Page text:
How To Get A Straight Stitch On Sewing Machine

Basics of Sewing a Straight Stitch

Sewing a straight stitch on a sewing machine is a fundamental skill for sewing garments and other fabrics. When done correctly, a straight stitch is the foundation that helps to ensure fabric will stay together, seams look elegant, and projects look finished. Learning how to sew a straight stitch and understanding why it’s important for your projects will help you create successful projects.

What is a Straight Stitch?

A straight stitch is a line of stitches that appear as a row of straight lines. The length of the stitch can be adjusted and can range from short to long. It’s often referred to as a “running” stitch because it’s the stitch used most often while sewing.
A straight stitch is used to assemble fabric into a garment or as a decorative element. Larger stitches create a looser seam, while shorter stitches create a tighter seam. It’s important to note that when creating a seam, the right side of the stitch (with the bobbin) is seen on the wrong side of the fabric, while the wrong side of the stitch (with the feeders) is seen on the right side of the fabric.

Types of Straight Stitch

In addition to the standard straight stitch, there are many variations of the basic straight stitch that can be used for various applications. Here are some of the most common types of straight stitch:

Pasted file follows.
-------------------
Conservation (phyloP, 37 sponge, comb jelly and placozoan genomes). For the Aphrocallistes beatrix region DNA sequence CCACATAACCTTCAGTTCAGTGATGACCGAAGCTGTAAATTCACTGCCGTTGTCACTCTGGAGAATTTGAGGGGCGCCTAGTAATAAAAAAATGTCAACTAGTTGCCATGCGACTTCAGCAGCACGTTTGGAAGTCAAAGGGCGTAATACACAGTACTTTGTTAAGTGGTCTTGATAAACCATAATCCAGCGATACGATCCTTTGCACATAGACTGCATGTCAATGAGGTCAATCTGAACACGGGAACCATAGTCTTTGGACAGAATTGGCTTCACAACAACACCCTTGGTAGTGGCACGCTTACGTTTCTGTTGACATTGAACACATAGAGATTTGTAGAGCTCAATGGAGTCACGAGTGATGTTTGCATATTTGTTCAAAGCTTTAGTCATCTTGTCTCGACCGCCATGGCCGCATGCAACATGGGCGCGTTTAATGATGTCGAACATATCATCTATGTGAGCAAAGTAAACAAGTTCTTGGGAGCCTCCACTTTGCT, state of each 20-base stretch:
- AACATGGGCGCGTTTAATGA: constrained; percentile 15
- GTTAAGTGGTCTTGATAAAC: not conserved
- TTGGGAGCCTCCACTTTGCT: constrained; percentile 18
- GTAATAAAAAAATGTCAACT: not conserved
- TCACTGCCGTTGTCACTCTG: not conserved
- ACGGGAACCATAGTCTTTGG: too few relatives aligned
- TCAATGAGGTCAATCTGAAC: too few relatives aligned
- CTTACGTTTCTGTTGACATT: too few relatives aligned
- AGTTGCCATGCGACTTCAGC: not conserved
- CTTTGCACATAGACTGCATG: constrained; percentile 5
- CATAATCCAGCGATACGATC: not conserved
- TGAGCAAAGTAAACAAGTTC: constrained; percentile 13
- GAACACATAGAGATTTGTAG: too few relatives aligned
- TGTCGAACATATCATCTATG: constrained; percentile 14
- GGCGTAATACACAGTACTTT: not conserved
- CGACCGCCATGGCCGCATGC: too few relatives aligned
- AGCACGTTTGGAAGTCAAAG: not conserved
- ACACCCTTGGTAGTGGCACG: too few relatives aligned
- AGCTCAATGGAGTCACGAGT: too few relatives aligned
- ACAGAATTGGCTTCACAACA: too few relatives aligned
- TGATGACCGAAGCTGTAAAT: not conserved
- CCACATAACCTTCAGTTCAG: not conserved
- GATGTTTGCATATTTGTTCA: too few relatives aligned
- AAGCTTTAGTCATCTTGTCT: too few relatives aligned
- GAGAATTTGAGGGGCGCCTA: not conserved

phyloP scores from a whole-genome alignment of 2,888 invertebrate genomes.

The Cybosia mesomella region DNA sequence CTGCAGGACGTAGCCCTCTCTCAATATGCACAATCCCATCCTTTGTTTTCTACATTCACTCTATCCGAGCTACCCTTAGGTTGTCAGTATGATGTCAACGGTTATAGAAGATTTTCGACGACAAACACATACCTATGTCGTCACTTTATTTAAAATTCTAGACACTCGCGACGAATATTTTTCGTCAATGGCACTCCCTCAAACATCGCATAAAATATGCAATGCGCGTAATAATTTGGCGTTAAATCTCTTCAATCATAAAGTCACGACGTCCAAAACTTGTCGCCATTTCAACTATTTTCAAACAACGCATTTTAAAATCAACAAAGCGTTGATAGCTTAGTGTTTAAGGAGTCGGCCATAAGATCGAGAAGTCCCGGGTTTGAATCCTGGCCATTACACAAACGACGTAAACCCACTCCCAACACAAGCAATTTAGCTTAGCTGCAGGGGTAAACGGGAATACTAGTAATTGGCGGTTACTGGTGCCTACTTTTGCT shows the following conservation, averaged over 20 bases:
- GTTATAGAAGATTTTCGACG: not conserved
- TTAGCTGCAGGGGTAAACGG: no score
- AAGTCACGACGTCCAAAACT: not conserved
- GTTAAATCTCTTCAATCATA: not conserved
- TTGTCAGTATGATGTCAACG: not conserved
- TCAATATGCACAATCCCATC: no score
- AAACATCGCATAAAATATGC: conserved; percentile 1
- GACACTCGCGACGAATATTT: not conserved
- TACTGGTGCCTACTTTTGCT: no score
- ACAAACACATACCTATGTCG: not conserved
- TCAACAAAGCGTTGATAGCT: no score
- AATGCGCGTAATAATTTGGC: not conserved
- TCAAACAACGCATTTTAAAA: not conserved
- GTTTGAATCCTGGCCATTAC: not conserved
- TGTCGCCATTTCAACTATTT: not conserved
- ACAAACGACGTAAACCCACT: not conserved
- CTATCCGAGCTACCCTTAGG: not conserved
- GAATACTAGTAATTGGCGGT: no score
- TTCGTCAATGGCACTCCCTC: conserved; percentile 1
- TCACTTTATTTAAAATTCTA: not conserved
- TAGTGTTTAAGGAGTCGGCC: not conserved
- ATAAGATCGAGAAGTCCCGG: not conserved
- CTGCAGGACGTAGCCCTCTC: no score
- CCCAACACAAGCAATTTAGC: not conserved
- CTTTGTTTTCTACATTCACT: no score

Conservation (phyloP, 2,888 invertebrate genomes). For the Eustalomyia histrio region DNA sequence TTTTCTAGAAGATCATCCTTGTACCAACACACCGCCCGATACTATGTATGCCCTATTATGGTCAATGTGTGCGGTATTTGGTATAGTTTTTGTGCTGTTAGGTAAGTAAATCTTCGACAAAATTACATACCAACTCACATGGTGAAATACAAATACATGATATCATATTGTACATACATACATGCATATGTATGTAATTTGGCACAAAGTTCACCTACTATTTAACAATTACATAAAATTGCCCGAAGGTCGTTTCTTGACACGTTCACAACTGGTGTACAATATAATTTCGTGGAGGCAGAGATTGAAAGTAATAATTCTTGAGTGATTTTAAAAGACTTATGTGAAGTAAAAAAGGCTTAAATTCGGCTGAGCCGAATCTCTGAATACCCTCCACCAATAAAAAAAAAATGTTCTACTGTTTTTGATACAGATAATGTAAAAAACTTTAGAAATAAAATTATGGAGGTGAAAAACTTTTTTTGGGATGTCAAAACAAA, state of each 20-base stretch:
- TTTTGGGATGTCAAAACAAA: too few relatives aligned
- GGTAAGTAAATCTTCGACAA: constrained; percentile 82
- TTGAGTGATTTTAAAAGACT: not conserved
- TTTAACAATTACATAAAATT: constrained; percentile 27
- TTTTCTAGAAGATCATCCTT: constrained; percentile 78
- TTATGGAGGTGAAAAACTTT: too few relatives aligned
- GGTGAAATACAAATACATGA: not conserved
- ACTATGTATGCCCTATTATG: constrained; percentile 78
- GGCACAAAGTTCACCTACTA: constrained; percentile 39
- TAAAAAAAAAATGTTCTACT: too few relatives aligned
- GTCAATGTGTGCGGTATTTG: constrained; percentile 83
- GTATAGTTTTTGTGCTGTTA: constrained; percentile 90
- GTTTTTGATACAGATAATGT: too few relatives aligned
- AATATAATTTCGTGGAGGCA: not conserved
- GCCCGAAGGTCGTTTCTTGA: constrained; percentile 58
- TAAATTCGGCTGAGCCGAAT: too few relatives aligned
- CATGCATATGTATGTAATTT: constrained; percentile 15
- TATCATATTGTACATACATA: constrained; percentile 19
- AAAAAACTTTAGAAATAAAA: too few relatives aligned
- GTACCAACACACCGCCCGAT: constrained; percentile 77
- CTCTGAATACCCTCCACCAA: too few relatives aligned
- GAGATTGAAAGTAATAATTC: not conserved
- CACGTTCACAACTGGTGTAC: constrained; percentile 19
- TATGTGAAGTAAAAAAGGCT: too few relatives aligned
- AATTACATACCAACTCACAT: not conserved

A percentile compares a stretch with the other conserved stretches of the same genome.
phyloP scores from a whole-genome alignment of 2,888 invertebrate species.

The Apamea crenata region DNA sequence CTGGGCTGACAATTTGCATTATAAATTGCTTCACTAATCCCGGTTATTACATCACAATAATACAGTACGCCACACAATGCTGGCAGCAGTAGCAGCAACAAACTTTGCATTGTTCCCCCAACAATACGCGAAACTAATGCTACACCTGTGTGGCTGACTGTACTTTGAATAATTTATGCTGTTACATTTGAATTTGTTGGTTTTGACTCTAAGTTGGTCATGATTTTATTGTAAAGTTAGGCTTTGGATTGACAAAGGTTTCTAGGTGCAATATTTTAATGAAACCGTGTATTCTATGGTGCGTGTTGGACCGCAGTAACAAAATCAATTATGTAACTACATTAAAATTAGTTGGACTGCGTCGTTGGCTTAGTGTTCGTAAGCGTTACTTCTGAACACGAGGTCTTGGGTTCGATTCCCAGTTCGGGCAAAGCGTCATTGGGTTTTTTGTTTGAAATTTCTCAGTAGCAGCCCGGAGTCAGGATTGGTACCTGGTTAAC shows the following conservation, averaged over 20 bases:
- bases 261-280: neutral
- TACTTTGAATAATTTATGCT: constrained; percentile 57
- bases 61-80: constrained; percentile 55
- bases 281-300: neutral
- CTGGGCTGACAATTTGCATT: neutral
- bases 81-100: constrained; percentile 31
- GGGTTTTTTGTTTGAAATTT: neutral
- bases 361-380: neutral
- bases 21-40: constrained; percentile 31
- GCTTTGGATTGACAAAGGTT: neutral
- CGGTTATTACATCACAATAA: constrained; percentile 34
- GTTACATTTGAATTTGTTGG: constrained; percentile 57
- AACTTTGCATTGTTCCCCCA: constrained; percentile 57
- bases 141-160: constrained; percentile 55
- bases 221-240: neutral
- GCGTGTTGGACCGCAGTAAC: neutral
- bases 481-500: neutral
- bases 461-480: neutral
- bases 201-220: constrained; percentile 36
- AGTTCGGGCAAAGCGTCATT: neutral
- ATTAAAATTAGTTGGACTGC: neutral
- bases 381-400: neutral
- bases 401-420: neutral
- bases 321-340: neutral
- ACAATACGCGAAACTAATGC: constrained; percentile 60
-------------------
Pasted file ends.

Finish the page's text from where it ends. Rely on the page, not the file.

• Backstitch: This stitch is used to reinforce sections of a seam or to attach two pieces of fabric together. It is done by sewing forward and then going back with stitches as if in reverse, joining the seam together.
  • Ladder stitch: This stitch is used to hide seams in between fabrics, such as in hemming or hand embroidery. It is done by sewing back and forth, completing a “ladder” like formation.
  • Buttonhole Stitch: This stitch is used to make buttonholes in fabric. It is done by looping the thread around the opening and creating a series of stitches.
  • Slip stitch: This stitch is used to hold two separate pieces of fabric together without being seen. It is done by stitching on the wrong side of one piece and slipping the needle through the wrong side of the other piece, creating an invisible seam.

Procedure of Sewing a Straight Stitch

Before starting to sew a straight stitch, make sure to check your fabric’s cut and shape, thread the machine correctly, and check the tension dial. Follow these steps to sew a straight stitch:

  • Put the presser foot onto the sewing machine. Make sure the presser foot is even with the fabric, and able to move up and down freely.
  • Put the thread in between the bobbin cage and the bobbin. Pull the thread through the steel plate and guide it behind the tension discs.
  • Attach the thread to the needle using the hand wheel. Pull a few inches of the thread towards the back of the machine. Thread the needle from the back of the machine, connecting the bobbin thread to the needle thread.
  • Place the fabric under the sewing machine’s presser foot. Guide the fabric with your fingers as you sew.
  • Set the machine’s stitch length according to the type of fabric you are using. The standard stitch length is 2.5mm (1/16”). Stitch length can be adjusted by the dial next to the needle.
  • Set the stitch width. This depends on the type of fabric and pattern you are stitching, but typically should be set between 0-5 (0 being the narrowest).
  • Begin sewing. As you sew, the tension disks will evenly distribute the thread, helping create a consistently straight stitch.